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Wright, Doug (b. 1962)    
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The works of award-winning playwright, screenwriter, and librettist Doug Wright often focus on the unconventional lives of society's outsiders. Among these are the iconoclastic artist Marcel Duchamp in Interrogating the Nude; the Marquis de Sade in Quills; Charlotte von Mahlsdorf, an East Berlin transvestite who survived persecution by both the Nazi and Communist regimes, in the Tony Award and Pulitzer Prize-winning I Am My Own Wife; and "Big Edie" and "Little Edie" Bouvier Beale, two eccentric American aristocrats who ended up living in squalor, sharing a once-elegant mansion, in the musical Grey Gardens, based on the cult classic documentary film of the same name.

Wright also helped adapt the animated Disney film The Little Mermaid into a Broadway musical.

Despite this diversity in subjects, Wright's body of work is unified, as Jeffrey Schneider notes in his appreciation of the writer, "by its devotion to witty, nuanced language as well as its untiring exploration of the macabre."

Wright's plays are also infused with passages of surprisingly mordant humor as well as fierce anger, provoked perhaps by "growing up gay in the Bible Belt," as he has a character named "Doug Wright" explain onstage in his play I Am My Own Wife.

Early Life and Career

A Texas native, Wright was born in Dallas on December 20, 1962, and grew up in the Dallas suburb of University Park. "University Park was a very privileged place to grow up," Wright once remarked in an interview. "There was a premium placed on education. . . . There was a great teaching staff at the school. In that respect I was extremely fortunate."

Wright was, however, the target of schoolyard teasing and playground attacks throughout elementary school. Overweight and awkward as a child, and not athletically inclined, he was routinely taunted by classmates as a "sissy," a "queer," and worse.

"When you are the subject of attack on the playground," Wright explained, "you don't fight back, because you won't win. You're being labeled and condemned in a certain way. That calcifies over time into real fury."

Despite the torments he was forced to endure in elementary and middle schools, once he entered Highland Park High School, outside of Dallas, Wright found acceptance in the theater department.

"I was good in plays, and I was funny, and I had a sense of humor," Wright noted. "I carved out a niche for myself." He was ultimately voted President of the Highland Park High School Thespian Club in 1981, his senior year.

He entered Yale University in the fall of 1981. He achieved early success while still an undergraduate, when one of his first works, The Stonewater Rapture (1983), a two-character play about teenage sexuality and religious repression in a rural Texas town, was performed to acclaim at Scotland's Edinburgh Festival Fringe in August 1984. The play was later published in The Best Short Plays 1987, edited by Ramon Delgado.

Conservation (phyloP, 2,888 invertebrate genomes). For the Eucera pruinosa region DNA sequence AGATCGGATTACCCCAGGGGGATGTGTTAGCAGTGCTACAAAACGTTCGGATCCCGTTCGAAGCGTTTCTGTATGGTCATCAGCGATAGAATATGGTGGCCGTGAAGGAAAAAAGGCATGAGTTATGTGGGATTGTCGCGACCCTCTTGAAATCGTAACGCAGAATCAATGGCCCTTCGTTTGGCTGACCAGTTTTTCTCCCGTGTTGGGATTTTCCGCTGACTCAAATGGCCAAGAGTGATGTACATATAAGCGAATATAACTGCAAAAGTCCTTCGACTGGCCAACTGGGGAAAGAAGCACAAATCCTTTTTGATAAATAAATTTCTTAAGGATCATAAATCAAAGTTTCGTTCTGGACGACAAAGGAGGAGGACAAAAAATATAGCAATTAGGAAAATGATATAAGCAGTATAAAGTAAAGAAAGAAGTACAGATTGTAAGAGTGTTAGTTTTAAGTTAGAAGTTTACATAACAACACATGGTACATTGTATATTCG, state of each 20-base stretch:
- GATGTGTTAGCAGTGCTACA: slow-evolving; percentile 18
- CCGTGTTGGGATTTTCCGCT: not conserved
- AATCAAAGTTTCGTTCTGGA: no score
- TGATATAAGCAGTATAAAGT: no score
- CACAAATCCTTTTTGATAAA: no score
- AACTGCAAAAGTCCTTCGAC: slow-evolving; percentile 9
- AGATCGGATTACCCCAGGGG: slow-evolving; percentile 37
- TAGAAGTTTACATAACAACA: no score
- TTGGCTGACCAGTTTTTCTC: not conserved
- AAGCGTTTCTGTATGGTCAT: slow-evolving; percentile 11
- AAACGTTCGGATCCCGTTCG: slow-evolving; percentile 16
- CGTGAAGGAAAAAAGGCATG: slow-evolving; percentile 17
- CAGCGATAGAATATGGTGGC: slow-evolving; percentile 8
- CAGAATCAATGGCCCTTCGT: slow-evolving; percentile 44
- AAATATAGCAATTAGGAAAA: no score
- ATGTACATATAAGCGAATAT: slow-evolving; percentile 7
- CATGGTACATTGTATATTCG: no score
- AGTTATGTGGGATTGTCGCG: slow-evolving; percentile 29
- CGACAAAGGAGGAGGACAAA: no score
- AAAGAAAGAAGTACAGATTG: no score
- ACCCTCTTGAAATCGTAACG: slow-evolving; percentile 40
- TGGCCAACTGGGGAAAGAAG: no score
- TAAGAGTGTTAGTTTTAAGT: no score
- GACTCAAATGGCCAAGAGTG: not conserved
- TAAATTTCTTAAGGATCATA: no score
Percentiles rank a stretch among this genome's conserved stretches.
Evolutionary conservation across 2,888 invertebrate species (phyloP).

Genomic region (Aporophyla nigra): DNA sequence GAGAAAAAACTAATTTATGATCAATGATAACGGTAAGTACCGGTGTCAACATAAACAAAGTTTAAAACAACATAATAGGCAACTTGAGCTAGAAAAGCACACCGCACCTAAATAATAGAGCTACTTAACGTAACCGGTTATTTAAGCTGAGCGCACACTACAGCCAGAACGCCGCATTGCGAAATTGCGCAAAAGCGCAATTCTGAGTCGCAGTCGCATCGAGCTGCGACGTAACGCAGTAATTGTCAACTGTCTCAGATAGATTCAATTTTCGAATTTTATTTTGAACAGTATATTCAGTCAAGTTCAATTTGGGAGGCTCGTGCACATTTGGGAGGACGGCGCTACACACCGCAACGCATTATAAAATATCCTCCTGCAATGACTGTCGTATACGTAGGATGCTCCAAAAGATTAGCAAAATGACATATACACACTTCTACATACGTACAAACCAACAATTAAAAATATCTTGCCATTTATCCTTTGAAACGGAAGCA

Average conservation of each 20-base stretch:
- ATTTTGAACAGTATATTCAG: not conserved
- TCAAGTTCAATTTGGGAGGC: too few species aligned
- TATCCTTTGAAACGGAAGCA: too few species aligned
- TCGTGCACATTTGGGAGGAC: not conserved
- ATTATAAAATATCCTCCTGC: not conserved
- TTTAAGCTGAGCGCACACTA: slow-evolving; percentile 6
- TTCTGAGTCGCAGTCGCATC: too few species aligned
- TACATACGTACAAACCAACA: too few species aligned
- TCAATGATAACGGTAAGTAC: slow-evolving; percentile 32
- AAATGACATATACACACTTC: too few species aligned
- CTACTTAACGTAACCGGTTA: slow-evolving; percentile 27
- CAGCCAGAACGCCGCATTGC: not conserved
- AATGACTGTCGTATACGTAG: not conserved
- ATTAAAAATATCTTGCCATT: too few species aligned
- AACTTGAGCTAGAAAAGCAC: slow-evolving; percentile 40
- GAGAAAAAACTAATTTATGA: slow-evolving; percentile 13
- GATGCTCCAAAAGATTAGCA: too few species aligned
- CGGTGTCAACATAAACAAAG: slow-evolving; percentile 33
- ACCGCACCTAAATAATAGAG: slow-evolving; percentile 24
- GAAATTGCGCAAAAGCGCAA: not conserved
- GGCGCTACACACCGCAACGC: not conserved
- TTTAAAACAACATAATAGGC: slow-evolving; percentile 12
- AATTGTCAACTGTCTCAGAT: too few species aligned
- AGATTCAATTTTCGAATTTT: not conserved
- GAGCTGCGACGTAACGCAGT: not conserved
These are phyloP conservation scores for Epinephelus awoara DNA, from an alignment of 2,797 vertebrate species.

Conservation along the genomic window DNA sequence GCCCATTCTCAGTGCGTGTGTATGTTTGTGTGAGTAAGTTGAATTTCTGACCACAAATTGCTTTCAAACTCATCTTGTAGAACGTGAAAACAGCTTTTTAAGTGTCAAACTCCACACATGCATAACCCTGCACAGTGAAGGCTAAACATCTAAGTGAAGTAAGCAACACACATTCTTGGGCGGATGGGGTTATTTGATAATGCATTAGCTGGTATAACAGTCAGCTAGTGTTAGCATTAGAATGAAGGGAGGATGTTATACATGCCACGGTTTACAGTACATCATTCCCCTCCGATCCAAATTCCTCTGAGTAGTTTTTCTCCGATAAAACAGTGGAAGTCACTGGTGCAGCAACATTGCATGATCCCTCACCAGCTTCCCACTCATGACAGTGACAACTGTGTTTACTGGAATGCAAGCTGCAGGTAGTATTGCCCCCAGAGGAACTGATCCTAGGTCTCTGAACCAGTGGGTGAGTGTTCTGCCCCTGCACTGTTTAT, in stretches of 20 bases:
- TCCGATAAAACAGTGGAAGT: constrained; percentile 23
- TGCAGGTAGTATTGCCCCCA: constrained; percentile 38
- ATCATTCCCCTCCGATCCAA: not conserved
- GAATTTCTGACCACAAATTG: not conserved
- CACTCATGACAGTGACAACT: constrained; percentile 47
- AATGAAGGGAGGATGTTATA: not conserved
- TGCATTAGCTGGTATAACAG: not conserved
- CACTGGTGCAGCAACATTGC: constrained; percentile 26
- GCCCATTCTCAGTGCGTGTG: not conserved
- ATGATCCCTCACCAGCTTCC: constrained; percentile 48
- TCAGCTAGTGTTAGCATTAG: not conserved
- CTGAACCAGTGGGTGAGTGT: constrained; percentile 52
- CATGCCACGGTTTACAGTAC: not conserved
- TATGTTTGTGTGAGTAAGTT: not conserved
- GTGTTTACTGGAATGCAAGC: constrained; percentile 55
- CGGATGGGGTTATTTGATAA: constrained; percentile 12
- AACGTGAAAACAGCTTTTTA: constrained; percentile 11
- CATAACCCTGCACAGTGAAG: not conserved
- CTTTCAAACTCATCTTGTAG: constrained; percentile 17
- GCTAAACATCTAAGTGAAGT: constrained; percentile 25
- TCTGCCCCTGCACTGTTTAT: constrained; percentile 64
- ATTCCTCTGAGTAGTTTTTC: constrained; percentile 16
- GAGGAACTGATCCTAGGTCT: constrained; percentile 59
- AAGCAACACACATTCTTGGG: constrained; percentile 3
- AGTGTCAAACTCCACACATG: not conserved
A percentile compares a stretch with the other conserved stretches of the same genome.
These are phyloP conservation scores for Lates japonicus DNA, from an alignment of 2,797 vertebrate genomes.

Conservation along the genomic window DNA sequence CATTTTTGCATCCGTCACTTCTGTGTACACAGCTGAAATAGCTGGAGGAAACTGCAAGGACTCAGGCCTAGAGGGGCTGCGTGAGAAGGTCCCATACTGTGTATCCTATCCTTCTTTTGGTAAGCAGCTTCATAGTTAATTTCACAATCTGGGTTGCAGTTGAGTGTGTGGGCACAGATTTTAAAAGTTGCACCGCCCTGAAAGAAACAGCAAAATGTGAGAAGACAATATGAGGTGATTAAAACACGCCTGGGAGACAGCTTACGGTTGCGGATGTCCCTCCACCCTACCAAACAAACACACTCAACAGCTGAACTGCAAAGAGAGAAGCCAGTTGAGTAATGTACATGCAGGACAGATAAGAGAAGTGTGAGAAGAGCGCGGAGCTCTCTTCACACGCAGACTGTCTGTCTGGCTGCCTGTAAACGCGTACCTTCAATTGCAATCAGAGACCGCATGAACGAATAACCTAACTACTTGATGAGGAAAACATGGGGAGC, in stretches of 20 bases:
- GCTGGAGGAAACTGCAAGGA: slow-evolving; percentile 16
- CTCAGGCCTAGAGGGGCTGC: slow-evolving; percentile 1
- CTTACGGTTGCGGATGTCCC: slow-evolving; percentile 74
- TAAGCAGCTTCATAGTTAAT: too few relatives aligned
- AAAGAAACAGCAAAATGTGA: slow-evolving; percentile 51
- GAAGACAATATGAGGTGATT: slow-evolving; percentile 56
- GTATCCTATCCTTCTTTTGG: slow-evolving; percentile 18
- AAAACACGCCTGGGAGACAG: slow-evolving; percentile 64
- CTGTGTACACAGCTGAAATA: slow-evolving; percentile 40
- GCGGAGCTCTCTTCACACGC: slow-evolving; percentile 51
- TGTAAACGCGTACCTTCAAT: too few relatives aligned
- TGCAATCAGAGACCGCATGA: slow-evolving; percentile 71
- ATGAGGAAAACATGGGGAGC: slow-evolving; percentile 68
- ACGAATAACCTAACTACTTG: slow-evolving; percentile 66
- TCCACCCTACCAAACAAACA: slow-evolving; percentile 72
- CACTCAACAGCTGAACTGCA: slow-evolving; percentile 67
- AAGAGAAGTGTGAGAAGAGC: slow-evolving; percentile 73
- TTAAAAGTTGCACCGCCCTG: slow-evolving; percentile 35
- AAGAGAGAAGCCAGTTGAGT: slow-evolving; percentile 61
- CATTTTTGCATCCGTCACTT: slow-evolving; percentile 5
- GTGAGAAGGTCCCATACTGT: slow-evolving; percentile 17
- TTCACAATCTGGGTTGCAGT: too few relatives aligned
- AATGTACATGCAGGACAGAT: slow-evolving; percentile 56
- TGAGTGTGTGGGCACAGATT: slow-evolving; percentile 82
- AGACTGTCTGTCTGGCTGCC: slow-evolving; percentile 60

The Stonewater Rapture remains one of Wright's most produced plays to date, routinely being performed by secondary schools, colleges, and acting classes.

Wright received a Bachelor of Arts (B.A.) degree, with a double major in theater and art history, from Yale in 1985.

He then enrolled in a graduate playwriting program at New York University's Tisch School of the Arts, from which he graduated with a Master of Fine Arts degree in playwriting in 1987.

His master's thesis was the play Interrogating the Nude, which attempts to reconstruct the creation of Marcel Duchamp's Modernist masterpiece, "Nude Descending a Staircase, No. 2."

In the guise of a homicide investigation--Duchamp reports the dismemberment of his female model, whose body parts have been scattered down a staircase--the play becomes a droll exploration of the value and nature of art, and the cultural gap between unorthodox artists and mainstream conformists. It was first produced by the Yale Repertory Theatre, New Haven, Connecticut in 1989.

After graduating from New York University, Wright began work on his first musical, Buzzsaw Berkeley (1989), with music and lyrics by Michael John LaChiusa. A cross between a Mickey Rooney and Judy Garland musical and a serial-killer-on-the-rampage movie, Wright has called the play his "valentine" to the irreverent, trailblazing works of Charles Ludlam and Charles Busch.

The play was produced at New York's WPA Theatre in 1989 as part of its "Silly Series" of late-night reviews. It unfortunately received mostly negative notices from theater critics. Mel Gussow, writing in the New York Times, noted that Wright's idea "has some promise," but "the show is paltry as a musical satire." John Simon, in his caustic review for New York magazine, found it a "witless and unsavory show."

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Doug Wright ca 2010.
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